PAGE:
Salaries, debt increase slightly for new graduates

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2017 AVMA & AAVMC Report on the Market for Veterinary Education

Starting salaries for new veterinary college graduates continue to increase overall, but so does educational debt. In fact, for every sector of the profession, the growth rate for educational debt has continued to outpace the growth rate for starting salaries, according to the 2017 AVMA & Association of American Veterinary Medical Colleges Report on the Market for Veterinary Education. Still, for 2016, the debt-to-income ratio was 2:1, which was essentially unchanged from the 2015 ratio of 1.99:1.

At last year's Fix the Debt summit, which brought together 180 attendees representing various facets of the profession, the goal was to agree on strategies to lower the DIR to 1.41:1 by 2025 (see JAVMA, June 15, 2016).

"This ratio helps establish a picture of the connection between the demand and supply of new veterinarians through understanding the cost to obtain a DVM degree, and the subsequent income that is the payback to the veterinarian for acquiring it," according to the report.

The report, released in mid-June, derives much of its information from the AVMA Senior Survey conducted each spring among the graduating students of U.S. veterinary colleges accredited by the AVMA Council on Education. The document takes an in-depth look at new-veterinarian incomes, educational debt load, the veterinary student applicant pool, and veterinary colleges' supply of seats as well as the debt-to-income ratio and strategies to improve the ratio.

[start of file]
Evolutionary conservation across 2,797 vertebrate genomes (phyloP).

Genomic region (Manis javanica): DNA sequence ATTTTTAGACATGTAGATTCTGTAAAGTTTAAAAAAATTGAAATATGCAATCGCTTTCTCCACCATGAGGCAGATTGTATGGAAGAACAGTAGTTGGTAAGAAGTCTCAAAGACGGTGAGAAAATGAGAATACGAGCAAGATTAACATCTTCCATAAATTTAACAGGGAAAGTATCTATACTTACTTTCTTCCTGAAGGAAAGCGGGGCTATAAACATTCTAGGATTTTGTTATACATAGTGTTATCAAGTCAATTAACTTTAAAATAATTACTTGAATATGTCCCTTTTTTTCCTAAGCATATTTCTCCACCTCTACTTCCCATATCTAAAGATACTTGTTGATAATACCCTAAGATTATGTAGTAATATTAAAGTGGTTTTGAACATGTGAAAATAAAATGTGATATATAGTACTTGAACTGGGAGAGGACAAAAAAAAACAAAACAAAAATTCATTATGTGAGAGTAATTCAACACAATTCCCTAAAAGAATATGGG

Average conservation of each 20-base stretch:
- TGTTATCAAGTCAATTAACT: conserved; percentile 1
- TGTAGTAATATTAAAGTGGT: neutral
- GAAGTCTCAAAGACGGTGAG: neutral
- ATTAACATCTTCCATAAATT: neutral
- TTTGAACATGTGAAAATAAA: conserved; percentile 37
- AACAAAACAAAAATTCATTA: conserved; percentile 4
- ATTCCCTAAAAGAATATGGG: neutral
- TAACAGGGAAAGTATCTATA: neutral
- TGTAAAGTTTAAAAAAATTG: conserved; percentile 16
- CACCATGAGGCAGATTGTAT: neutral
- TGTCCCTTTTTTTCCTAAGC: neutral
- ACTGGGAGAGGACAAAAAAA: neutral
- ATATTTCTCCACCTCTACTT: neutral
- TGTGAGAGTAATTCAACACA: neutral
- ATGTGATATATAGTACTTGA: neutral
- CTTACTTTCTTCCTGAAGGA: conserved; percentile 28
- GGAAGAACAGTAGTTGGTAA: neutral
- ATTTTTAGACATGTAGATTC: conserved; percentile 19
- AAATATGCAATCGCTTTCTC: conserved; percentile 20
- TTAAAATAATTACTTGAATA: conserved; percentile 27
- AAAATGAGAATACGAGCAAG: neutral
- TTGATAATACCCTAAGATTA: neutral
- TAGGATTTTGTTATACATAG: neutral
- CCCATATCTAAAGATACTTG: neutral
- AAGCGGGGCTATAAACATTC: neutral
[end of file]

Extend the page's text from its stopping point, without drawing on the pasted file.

Some key findings in the report are as follows:

  • About 93 percent of last year's graduating veterinary students had found full-time employment or received offers to pursue postgraduate education at the time of the survey. The percentage who found full-time employment was 54.9 percent, an increase from 48.9 percent in 2015. Meanwhile, internship participation has decreased from 35.6 percent in 2015 to 31.6 percent in 2016.
  • From 2001-2016, the mean starting salary for new graduates increased from just under $40,000 to more than $58,000—a mean increase of $1,220 per year. These numbers are inclusive of those finding full-time employment along with those pursuing internships, residencies, and advanced education.
  • The weighted, mean starting salary for 2016 graduates finding full-time employment prior to graduation was $73,380, up from $70,117 in 2015. Those pursuing internships had mean annual earnings of $30,829.
  • The real weighted mean debt of all U.S. respondents reporting debt for the 2016 graduating class was $143,758, an increase from $141,354 in 2015.
  • The majority (68.2 percent) of 2016 graduates had debt-to-income ratios that exceeded the 1.4:1 DIR considered to be an upper boundary for an acceptable level of financial stress.
  • About 14 percent of those surveyed reported no debt, up from approximately 11 percent the previous year.

The 2017 AVMA & AAVMC Report on Veterinary Markets is available for free download by AVMA members at, and the report series is available for purchase by others.

Two upcoming economic reports will cover the market for veterinarians and the market for veterinary services.

Related JAVMA content:

Pulling together to lower the debt-to-income ratio (June 15, 2016)​